Medicare (United States)
Social insurance is any government-sponsored program with the following four characteristics:* the benefits, eligibility requirements and other aspects of the program are defined by statute;...
program administered by the United States government, providing health insurance
Health insurance is insurance against the risk of incurring medical expenses among individuals. By estimating the overall risk of health care expenses among a targeted group, an insurer can develop a routine finance structure, such as a monthly premium or payroll tax, to ensure that money is...
coverage to people who are aged 65 and over; to those who are under 65 and are permanently physically disabled or who have a congenital physical disability; or to those who meet other special criteria. Medicare in the United States somewhat resembles a single-payer health care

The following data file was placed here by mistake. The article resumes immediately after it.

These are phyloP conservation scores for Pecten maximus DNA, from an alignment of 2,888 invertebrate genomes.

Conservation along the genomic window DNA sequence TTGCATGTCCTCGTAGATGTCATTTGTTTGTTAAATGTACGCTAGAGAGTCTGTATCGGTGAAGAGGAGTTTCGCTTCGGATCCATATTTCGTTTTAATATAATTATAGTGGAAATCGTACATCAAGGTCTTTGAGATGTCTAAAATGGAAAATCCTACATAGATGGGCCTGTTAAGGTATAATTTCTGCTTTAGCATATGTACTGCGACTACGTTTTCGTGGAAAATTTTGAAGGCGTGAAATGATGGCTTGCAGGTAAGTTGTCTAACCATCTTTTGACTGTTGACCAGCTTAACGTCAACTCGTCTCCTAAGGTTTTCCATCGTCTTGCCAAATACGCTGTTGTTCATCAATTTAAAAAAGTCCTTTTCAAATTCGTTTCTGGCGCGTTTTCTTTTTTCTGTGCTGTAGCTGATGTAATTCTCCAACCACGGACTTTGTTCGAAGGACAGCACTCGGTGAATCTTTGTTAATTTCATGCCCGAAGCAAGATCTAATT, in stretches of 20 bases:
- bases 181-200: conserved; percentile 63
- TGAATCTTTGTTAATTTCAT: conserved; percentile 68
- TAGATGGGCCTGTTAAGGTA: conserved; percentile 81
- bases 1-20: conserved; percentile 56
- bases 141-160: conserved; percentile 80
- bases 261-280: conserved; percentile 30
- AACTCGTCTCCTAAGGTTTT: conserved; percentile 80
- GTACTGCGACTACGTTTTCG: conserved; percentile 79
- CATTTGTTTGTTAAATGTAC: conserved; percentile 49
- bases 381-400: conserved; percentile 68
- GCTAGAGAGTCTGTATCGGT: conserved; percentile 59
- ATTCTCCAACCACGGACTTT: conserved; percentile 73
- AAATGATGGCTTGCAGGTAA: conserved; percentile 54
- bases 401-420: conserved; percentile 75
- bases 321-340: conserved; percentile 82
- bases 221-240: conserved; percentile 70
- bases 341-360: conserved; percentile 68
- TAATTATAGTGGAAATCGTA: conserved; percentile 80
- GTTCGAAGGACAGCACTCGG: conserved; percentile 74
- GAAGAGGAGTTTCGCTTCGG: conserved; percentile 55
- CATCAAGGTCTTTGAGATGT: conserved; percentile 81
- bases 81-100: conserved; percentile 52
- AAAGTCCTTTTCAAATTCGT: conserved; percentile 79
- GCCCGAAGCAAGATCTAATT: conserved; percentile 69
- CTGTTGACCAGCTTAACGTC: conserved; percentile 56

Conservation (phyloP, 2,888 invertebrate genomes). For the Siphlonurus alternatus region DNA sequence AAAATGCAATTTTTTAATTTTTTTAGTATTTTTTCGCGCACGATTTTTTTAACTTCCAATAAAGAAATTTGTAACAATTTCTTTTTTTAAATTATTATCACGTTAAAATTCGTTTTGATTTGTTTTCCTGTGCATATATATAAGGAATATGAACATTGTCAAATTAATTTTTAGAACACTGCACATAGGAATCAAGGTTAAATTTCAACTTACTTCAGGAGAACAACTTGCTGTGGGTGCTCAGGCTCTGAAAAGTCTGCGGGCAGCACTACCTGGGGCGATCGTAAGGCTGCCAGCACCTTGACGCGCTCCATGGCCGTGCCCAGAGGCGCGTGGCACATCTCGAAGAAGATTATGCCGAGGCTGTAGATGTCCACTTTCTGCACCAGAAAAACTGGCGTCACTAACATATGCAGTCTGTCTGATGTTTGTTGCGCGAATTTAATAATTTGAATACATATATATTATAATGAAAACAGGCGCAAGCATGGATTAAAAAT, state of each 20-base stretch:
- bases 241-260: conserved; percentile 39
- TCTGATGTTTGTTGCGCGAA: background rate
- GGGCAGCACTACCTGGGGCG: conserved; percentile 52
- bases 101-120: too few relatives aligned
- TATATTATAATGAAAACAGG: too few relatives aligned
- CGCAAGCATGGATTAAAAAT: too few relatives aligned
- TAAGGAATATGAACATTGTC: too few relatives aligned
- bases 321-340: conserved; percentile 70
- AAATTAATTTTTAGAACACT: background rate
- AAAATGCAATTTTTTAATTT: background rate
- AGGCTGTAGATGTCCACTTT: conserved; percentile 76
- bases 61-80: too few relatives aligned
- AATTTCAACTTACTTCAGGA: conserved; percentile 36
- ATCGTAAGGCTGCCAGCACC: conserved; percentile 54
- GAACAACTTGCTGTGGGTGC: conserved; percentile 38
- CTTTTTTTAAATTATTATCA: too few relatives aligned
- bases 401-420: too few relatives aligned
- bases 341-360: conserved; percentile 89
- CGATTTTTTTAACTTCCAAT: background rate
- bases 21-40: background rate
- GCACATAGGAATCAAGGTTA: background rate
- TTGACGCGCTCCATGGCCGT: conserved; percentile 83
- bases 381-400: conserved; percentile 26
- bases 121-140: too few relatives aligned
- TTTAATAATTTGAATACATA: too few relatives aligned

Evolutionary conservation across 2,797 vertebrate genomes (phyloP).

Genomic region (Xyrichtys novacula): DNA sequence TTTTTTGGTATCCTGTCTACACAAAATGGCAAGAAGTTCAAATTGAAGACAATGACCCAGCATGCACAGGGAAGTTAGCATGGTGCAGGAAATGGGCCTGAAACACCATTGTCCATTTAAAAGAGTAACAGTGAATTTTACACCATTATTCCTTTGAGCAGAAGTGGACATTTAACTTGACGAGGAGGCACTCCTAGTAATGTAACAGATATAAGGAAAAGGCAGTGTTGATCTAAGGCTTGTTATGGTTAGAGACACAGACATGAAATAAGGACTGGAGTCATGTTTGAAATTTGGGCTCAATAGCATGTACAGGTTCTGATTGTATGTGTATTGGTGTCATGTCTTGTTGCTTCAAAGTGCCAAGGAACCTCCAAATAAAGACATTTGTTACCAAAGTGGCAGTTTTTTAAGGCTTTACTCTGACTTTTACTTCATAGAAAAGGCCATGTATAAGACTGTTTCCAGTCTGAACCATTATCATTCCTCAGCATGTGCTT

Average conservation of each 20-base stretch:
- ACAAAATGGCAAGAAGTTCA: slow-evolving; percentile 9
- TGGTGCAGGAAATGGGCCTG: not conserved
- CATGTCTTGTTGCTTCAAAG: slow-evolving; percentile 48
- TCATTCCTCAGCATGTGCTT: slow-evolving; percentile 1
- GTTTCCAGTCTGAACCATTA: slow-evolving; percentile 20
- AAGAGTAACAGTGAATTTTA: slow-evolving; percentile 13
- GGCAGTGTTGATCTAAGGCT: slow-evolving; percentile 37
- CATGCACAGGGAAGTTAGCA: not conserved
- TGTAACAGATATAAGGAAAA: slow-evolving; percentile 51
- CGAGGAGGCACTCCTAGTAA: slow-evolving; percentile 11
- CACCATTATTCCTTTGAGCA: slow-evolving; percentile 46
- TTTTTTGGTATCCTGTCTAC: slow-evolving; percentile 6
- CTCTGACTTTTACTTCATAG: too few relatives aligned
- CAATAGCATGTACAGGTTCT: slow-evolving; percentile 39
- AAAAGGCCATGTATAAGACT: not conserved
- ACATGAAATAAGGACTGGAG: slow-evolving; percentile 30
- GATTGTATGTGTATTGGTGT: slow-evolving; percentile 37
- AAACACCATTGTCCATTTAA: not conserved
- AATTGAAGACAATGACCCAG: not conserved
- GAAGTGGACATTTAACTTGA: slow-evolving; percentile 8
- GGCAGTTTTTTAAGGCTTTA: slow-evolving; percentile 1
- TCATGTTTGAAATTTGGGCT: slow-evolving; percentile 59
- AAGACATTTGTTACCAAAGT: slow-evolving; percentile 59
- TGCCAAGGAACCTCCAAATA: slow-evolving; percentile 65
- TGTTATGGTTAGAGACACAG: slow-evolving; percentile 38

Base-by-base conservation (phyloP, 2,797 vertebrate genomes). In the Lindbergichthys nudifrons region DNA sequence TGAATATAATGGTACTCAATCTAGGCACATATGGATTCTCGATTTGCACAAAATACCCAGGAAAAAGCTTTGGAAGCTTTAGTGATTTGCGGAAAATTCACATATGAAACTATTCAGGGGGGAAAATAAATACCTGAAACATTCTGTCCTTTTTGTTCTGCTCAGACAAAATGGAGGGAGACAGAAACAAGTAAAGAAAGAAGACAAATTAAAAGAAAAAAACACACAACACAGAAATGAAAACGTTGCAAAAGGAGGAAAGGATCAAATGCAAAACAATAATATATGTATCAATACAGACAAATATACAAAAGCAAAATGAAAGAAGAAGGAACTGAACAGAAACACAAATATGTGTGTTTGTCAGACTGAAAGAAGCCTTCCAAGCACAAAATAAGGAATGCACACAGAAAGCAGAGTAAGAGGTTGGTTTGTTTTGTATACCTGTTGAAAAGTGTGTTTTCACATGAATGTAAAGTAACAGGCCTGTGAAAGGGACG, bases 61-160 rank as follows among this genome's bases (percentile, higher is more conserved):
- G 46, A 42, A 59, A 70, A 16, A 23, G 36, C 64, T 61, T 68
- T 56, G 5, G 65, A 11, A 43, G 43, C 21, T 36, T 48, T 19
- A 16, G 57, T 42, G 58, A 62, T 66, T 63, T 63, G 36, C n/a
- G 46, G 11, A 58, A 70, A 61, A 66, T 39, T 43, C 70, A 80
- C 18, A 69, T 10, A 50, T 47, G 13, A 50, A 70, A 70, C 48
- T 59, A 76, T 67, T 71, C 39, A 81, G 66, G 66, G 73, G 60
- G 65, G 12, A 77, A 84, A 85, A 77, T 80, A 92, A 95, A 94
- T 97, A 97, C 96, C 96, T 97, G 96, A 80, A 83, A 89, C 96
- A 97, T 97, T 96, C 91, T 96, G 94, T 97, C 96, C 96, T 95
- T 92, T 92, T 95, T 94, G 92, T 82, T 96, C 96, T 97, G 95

Single-payer health care
Single-payer health care is medical care funded from a single insurance pool, run by the state. Under a single-payer system, universal health care for an entire population can be financed from a pool to which many parties employees, employers, and the state have contributed...
system, but is not. Before Medicare, only 51% of people aged 65 and older had health care coverage, and nearly 30% lived below the federal poverty level.